Security forces raided Jawad Fairooz’s home in 2011 and detained him on the vaguely worded allegation of “incitement against the government” and “dissemination of false news”, neither of which amount to internationally recognisable offences. The GoB held him in solitary confinement for 43 days and denied him access to a lawyer. Officials tortured him and stripped him of his assets, including his pension, when they revoked his citizenship in 2012. Founder of the human rights and democracy organisation, Salam for Democracy and Human Rights, he resides in the UK. His is one of of the two cases raised by the IPU with the GoB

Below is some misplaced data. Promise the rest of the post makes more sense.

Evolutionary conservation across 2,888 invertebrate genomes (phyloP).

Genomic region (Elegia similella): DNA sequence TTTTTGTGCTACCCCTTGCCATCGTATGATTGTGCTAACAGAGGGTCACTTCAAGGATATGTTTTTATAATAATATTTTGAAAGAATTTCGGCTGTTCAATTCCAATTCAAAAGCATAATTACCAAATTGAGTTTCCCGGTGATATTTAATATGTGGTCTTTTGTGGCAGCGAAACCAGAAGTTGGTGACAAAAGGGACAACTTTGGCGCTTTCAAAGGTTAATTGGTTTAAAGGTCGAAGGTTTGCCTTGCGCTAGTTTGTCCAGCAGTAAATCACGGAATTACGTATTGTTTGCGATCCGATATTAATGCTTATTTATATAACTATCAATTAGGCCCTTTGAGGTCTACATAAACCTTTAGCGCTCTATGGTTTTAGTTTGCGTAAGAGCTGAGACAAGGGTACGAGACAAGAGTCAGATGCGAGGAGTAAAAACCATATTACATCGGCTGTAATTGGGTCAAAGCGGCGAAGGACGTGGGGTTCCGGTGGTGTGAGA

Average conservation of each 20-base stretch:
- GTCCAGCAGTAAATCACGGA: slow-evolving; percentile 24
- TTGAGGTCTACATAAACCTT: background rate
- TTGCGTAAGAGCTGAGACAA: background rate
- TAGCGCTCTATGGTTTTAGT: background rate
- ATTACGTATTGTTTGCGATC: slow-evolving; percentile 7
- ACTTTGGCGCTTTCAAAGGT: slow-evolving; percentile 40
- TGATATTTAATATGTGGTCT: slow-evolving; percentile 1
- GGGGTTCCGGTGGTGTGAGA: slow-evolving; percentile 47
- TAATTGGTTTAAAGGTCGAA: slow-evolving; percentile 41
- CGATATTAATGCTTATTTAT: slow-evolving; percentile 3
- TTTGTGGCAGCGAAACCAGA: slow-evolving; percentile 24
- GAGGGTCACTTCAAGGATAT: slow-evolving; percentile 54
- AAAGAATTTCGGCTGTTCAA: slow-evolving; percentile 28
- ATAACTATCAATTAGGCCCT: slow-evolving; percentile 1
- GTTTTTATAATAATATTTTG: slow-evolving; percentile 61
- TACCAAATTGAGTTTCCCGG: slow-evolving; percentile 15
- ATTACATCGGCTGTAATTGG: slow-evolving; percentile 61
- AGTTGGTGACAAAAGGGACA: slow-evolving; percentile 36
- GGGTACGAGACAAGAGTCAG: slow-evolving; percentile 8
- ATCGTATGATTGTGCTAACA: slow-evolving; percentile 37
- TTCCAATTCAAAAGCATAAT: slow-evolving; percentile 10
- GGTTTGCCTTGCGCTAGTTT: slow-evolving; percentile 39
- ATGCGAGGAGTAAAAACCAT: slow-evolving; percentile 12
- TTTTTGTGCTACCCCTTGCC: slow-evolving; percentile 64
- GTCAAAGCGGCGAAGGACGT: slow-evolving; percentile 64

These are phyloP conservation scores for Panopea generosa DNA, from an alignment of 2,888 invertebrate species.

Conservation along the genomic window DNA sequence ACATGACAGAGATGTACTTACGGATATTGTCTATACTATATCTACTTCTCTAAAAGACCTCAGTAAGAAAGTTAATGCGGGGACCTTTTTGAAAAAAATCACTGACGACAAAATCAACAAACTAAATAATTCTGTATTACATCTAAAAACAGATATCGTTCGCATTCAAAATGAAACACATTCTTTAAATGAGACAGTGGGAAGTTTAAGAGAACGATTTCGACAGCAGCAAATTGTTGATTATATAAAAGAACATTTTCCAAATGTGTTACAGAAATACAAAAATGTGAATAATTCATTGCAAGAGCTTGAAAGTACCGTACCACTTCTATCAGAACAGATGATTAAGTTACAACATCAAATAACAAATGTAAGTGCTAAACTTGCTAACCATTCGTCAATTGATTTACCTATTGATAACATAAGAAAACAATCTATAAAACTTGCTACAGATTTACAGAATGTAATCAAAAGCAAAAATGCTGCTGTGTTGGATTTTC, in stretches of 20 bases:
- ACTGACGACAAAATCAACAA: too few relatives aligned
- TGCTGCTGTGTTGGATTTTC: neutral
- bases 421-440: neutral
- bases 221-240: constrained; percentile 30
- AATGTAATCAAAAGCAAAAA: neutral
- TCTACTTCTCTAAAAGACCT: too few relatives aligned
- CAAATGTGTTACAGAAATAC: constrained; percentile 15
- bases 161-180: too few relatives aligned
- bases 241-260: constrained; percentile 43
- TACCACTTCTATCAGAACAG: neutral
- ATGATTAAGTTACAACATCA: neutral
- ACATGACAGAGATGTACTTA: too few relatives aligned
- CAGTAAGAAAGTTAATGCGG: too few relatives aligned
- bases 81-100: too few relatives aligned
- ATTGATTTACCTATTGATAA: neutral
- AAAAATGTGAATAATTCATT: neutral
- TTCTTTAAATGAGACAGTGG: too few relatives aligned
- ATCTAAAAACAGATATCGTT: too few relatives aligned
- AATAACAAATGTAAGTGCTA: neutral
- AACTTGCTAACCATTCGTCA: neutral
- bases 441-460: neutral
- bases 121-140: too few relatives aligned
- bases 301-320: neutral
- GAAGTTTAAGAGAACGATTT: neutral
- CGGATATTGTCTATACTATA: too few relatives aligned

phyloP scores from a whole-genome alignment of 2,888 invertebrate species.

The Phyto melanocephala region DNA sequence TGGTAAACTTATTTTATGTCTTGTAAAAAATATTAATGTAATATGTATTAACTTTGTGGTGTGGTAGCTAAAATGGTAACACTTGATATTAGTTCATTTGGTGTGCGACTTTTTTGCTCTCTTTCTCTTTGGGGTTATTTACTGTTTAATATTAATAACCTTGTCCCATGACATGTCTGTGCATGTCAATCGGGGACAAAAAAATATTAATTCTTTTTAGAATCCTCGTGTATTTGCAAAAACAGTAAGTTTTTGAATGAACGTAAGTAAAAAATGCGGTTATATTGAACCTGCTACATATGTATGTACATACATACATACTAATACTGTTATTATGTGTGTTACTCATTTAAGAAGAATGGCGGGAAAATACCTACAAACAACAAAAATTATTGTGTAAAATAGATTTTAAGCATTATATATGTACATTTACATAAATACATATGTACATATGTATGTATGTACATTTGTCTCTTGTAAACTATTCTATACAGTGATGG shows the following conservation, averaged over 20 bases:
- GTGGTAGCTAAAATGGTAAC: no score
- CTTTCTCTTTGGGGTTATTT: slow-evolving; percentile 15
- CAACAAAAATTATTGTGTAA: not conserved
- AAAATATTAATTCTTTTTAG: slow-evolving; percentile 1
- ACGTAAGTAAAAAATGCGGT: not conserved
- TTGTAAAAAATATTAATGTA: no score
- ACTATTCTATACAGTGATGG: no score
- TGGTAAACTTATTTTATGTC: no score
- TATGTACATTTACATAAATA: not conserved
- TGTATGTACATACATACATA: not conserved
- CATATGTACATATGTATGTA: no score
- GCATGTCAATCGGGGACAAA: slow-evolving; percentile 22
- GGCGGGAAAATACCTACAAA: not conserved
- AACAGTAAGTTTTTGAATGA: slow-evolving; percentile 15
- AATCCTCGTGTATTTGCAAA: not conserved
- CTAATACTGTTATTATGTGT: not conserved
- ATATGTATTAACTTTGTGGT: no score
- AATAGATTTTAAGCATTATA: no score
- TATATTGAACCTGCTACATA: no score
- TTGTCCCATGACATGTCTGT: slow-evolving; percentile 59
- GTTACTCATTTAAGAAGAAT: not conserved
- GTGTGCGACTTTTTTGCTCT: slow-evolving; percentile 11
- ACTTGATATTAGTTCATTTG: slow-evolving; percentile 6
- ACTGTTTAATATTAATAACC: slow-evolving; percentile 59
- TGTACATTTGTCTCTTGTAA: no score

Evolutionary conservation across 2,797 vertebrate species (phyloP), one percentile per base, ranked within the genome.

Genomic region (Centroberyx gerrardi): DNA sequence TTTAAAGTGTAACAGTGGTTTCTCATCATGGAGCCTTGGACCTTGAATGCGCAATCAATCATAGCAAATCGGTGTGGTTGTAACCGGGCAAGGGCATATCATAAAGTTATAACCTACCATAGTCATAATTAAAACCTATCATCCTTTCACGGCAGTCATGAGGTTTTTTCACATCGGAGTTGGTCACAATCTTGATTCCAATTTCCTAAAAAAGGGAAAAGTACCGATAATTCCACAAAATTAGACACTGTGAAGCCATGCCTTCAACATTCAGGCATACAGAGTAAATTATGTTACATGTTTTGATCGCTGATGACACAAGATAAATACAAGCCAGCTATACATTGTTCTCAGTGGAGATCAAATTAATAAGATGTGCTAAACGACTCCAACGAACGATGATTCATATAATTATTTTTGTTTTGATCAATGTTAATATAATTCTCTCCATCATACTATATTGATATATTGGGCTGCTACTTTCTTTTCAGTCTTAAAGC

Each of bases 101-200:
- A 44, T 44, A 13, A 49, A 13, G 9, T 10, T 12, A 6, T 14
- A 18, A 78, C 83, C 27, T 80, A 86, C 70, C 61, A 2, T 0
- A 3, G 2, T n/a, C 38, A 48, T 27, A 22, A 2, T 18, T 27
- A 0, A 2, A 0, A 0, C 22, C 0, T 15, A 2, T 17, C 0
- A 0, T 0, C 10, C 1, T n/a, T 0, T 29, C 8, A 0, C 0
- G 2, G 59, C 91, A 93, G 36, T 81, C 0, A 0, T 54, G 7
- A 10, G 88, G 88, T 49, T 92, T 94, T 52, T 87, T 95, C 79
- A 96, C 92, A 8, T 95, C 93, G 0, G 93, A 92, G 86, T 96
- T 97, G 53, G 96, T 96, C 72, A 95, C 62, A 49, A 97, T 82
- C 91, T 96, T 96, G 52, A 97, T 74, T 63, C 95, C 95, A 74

(7) Isa (Marzooq), Sheikh Hasan (2010-2011)

A 52-year-old cleric, Sheikh Isa Marzooq was the former MP for Sitra Town. On 18 August 2015, the GoB detained him at Bahrain International Airport’s passport control on return from a family vacation, on allegations of “funding terrorism”. They forced him to sign papers without knowledge of their contents. They later used those documents in court against him as a “confession”. A 2018 report stated that “After three days of detention at the CID [Criminal Investigation Department], officers transferred him to the Isa Town police station, where he remained for nearly two years, during which he was held in a cell alone, separate from other detainees. On 29 March 2017, he was sentenced to ten years in prison, despite providing evidence of his innocence. He was transferred to Jau Prison, where he currently remains.”

(8) Kadhim, Sayed Jameel (2006-2011)